I was saddened that the contributor in the February issue did not appear to wish to celebrate the achievements of the next generation of female offi cers within the Merchant Navy. Their expression of disappointment that the photograph of the passing out ceremony had been published in the Telegraph could be viewed as disingenuous in the extreme. As one of the cadets passing out, I wish to point out it was a conscious decision on our part to attend in evening wear and not uniform. We are a new generation of female seafarers and do not feel we need to dress like our male counterparts in order to pander to outdated notions of sexism.
Having communicated with the female members of my intake at Warsash, we wish to make our view clear: ‘We are now in the new millennium and as female offi cers we are determined to celebrate diversity within our industry and believe that merit should be the distinguishing feature rather than dress (party frocks or otherwise).’ mem no 195022
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I read your star letter ‘Sink this symbol of MN Sexism’ from February’s Telegraph in surprise. As a female offi cer within the Merchant Navy, I have never felt that I had done myself a ‘disservice’, nor do I feel that what I wore on the night of my own
passing out ceremony bore any refl ection on sexism within my career. I have worked for various
companies and never found any element of sexism from what uniform I was issued to wear — as apart from occasionally having to wear a skirt, there is no difference.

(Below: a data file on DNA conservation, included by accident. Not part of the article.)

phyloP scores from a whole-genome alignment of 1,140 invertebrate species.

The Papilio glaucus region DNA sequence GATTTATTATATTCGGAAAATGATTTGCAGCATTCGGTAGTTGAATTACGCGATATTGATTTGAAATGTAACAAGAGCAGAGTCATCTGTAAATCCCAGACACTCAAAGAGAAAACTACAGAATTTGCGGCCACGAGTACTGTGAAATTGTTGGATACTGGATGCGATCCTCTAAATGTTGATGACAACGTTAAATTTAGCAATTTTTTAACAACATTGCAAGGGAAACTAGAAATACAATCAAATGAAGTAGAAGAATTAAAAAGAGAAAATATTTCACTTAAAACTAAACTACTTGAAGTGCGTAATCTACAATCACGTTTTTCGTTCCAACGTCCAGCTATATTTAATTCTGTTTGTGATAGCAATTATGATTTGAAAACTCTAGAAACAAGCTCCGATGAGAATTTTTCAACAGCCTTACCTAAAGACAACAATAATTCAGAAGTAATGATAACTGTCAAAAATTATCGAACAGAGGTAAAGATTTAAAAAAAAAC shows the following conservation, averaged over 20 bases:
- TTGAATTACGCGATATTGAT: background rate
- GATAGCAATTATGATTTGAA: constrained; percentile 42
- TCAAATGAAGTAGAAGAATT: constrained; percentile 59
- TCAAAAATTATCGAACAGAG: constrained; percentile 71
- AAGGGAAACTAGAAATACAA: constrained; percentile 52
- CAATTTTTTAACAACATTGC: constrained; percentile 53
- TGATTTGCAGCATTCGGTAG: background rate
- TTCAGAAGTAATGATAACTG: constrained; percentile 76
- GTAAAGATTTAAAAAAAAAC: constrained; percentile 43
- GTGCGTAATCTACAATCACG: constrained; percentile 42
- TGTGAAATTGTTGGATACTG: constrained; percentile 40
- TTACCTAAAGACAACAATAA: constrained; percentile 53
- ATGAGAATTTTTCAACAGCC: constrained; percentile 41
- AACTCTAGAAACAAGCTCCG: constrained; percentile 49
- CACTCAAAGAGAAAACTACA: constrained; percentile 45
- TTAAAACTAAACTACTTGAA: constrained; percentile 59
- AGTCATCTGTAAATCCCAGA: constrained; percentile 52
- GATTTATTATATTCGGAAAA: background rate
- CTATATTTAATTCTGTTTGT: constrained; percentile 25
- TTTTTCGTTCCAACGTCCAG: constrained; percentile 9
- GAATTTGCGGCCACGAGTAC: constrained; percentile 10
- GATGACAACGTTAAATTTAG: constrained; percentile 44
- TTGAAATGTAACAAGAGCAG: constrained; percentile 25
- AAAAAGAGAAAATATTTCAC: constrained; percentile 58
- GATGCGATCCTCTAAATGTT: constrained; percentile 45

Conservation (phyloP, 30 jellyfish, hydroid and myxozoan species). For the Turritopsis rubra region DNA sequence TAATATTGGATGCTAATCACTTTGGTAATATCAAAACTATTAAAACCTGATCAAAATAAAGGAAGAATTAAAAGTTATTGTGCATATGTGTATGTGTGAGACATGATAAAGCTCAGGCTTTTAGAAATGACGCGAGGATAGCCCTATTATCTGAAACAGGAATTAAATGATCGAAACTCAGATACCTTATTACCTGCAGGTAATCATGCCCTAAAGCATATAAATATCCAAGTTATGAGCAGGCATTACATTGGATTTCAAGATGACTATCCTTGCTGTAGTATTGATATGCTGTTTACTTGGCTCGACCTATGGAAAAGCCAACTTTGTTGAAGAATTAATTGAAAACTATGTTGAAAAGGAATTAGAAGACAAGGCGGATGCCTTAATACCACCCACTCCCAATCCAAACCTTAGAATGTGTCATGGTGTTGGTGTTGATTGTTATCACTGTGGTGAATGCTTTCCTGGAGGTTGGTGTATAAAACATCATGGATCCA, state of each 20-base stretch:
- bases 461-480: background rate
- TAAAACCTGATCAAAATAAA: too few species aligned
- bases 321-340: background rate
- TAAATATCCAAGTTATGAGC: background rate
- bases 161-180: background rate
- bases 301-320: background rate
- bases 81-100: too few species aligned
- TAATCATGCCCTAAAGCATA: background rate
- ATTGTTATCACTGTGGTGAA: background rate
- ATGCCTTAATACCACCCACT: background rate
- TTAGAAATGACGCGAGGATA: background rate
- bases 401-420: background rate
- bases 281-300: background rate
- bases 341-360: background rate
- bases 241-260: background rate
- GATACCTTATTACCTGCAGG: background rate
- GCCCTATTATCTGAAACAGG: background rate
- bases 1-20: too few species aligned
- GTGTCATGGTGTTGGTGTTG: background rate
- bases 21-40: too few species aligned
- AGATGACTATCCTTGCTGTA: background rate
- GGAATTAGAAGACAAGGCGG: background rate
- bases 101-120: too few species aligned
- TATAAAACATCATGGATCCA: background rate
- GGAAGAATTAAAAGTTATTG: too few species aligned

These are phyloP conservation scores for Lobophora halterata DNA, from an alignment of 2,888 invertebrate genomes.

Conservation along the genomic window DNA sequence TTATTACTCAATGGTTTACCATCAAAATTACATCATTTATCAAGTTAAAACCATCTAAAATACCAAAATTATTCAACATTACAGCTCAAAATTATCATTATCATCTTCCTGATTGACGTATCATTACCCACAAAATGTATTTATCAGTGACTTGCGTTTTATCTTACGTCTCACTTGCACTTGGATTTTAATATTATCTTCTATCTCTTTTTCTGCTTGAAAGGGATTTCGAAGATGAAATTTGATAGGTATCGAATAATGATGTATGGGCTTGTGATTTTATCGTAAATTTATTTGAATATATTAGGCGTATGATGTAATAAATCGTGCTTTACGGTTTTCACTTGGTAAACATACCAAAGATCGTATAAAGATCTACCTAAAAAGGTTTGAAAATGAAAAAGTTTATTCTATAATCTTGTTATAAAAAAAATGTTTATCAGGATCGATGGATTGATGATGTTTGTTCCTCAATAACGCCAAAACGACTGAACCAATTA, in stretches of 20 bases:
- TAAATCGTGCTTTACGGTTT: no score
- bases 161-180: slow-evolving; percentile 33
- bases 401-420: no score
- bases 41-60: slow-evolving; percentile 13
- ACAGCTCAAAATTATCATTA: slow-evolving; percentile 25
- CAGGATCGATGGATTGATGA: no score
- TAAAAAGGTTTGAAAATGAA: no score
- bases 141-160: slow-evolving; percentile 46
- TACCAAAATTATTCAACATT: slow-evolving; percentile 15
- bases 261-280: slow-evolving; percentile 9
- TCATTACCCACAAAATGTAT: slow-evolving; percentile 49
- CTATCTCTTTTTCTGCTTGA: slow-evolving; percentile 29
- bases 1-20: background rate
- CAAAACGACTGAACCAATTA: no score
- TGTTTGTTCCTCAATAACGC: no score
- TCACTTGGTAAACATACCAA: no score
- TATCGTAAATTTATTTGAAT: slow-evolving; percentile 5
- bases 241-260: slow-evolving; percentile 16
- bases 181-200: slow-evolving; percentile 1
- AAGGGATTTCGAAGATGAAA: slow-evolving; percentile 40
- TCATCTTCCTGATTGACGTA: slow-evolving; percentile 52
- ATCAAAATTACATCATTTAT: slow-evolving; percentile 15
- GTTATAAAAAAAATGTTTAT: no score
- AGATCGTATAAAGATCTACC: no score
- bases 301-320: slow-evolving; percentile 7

I cannot recall any male
offi cers I have worked with asking to wear a uniform skirt instead of trousers as part of equal rights. The ceremony is held on land, not at sea. It is a celebration of three years’ hard work, organised by the students and staff. It is very similar to end-of-school balls, and from my own experience I cannot recall any female wearing a bow tie and a penguin outfi t for that either.
Most colleges do not celebrate the passing out of their cadets, and I was very proud to have attended my own at Warsash. Having just completed my chief mate’s course at the same college, it was nice to see the passing out photographs from over the years on the wall in the administration offi ce — frocks and all. It is clear to see how many more females are choosing the Merchant Navy for a career, which is positive. Having spent my cadetship with a company where the formal night attire was a sheer blouse, which not only looked 50 years out of date, but was also see-through, not to mention the unsightly cravat around your neck — I was relieved to choose my own attire for my passing out ceremony. Ladies, wear your dresses with pride, it is one of very few occasions you will get to! SABRINA DUNKERLEY mem no 189487
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Celestial celebration in the Caribbean
Please fi nd another ‘sunset’ photo attached, taken last year near Cuba from the Maersk Erimo. WILLEM KUIJS mem no 1189029
Goodness gracious! Please allow me to set the mind of J.A. Lockhart at rest. Anyone who has frequented the bar at one of the country’s nautical colleges recently on a Friday night will have witnessed fi rst hand the preferred ‘uniform’ of the boys and girls of the future British Merchant Navy before heading out for a night on the town. However radical some of their attire may seem, it is my guess it was their own choice and not that of the college or company concerned. CARL V. PARKIN mem no 180553